Black’s second single, released at the beginning of 1964, was a cover of the Burt Bacharach–Hal David composition “Anyone Who Had a Heart“, which had been written for Dionne Warwick. The single beat Warwick’s recording into the UK charts and rose to No.1 in Britain in February 1964 (spending 3 weeks there), selling 800,000 copies in the UK in the process. Her second UK No.1 success, “You’re My World”, was an English language rendition of the Italian popular song “Il Mio Mondo”. She also enjoyed chart success with the song in Australia, New Zealand, Europe, South Africa and Canada. Both songs sold over one million copies worldwide, and were awarded gold discs.
Cilla Black – It’s For You (1964).
Black’s two No. 1 successes were followed by the release of another Lennon–McCartney composition, “It’s for You“, as her fourth UK single. Paul McCartney played piano at the recording session and the song proved to be another major international success for Black, peaking at No. 7 on the UK charts.
Black belonged to a generation of British female singers which included Dusty Springfield, Helen Shapiro, Petula Clark, Sandie Shaw and Lulu. These artists (other than Petula Clark) were not singer-songwriters but interpreters of 1960s contemporary popular music by song writers and producers. Black recorded much material during this time, including songs written by Phil Spector, Randy Newman, Tim Hardin and Burt Bacharach. All were produced by George Martin at Abbey Road Studios.
Cilla Black – “You’ve Lost That Loving Feeling”
Black’s version of “You’ve Lost That Lovin’ Feelin’” (1965) reached No. 2 on the UK charts in the same week that the Righteous Brothers‘s original version of the same song went to No. 1 there (week of 4 February 1965). This was the first of only three occasions in the history of the British Top 40 where the same song, recorded by two different artists, held the top two positions in the chart in the same week. George Martin’s and Parlophone’s attempts to pull off the same trick that they had succeeded at with “Anyone Who Had a Heart”, taking a strong song released by an American artist hitherto unknown to British audiences and giving it to Cilla, did not succeed in the same successful fashion in February 1965 as it had twelve months earlier.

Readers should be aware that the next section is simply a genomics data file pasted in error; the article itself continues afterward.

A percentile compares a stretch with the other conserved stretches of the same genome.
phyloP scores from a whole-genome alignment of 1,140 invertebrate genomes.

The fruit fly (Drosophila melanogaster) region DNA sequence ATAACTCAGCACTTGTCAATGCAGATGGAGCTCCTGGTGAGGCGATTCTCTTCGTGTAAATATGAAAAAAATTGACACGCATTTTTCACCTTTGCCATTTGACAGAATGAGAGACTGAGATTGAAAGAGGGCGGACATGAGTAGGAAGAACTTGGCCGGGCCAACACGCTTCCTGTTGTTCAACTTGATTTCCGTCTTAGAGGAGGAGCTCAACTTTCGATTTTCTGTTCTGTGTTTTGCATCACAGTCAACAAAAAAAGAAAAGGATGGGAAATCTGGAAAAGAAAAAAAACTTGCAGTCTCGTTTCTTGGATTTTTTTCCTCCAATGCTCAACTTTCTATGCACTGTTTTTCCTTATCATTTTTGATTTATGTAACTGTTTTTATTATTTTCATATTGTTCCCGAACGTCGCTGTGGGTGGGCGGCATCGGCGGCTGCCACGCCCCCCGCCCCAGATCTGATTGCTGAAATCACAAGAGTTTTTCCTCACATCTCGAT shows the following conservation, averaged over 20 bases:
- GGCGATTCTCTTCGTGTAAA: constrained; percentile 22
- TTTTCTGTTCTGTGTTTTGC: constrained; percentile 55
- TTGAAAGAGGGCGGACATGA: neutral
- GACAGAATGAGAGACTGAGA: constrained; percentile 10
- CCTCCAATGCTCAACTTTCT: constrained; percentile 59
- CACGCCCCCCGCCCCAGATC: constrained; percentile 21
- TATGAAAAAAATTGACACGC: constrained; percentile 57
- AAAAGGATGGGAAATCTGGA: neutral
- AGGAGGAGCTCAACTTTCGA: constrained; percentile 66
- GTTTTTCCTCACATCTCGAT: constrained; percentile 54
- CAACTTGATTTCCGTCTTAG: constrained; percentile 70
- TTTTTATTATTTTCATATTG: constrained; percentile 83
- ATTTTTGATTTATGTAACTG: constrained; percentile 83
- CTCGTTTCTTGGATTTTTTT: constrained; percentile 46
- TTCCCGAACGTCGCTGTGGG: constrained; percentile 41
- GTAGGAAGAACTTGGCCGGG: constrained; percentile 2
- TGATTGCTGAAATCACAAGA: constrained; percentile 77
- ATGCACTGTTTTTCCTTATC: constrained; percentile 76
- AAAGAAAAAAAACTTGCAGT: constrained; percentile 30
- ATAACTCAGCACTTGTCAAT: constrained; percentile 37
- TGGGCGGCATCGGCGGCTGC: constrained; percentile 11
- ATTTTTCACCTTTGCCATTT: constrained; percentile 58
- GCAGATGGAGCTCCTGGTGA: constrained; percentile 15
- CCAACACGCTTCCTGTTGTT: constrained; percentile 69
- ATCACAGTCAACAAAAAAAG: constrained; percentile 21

Being so closely associated with the Beatles, Black became one of a select group of artists in the 1964-65 period (the others in the same position being Billy J. Kramer & the Dakotas and Peter and Gordon) to record more than one Lennon–McCartney composition. Black continued to record Lennon-McCartney compositions throughout the period (1963–1973) that she was under contract to EMI‘s Parlophone; Black’s recordings of “Yesterday“, “For No One” and “Across the Universe” were acclaimed critically and became radio favourites. McCartney said Black’s 1972 interpretation of “The Long and Winding Road” represented for him how he always intended the song to be sung.
Cilla Black – The Long and Winding Road 1973
Black’s career in the United States, although begun enthusiastically by Epstein and his PR team, was limited to a few television appearances (The Ed Sullivan Show among them), a 1965 cabaret season at the Plaza Hotel in New York, and success with “You’re My World”, which made it to No. 26 on the Billboard Hot 100. The song was to be her only American chart success, and Elvis Presley had a copy on his personal jukebox at his Graceland home. Black herself recognised that to achieve popular status in the USA she would need to devote much time to touring there. But she was plagued by homesickness and a sense of loneliness and returned to the UK just as she was starting to become popular in the US.
During 1966, Black recorded the Bacharach-David song “Alfie“, written as the signature song to the 1966 feature film, Alfie. While Cher sang “Alfie” on the closing credits of the American release of the film and Millicent Martin on the UK version, Black was the first and only artist to have a hit with the song in the UK (No.9). “Alfie” went on to become a success for both Cher (in 1966) and Dionne Warwick (in 1967) in the States. Black’s version of “Alfie” was arranged and conducted by Bacharach himself at the recording session at Abbey Road. Bacharach insisted on several takes, and Black cited the session as one of the most demanding of her recording career.
For Bacharach’s part, he said “… there weren’t too many white singers around, who could convey the emotion that I felt in many of the songs I wrote but that changed with people like Cilla Black …”
By the end of 1966, Black had been a guest on Peter Cook and Dudley Moore‘s Not Only… But Also; appeared in a Ray Galton–Alan Simpson revue in London’s West End—Way Out in Piccadilly—alongside Frankie Howerd; made notable appearances on The Eamonn Andrews Show and starred in her own television special (the first of its kind to be filmed in colour), Cilla at the Savoy.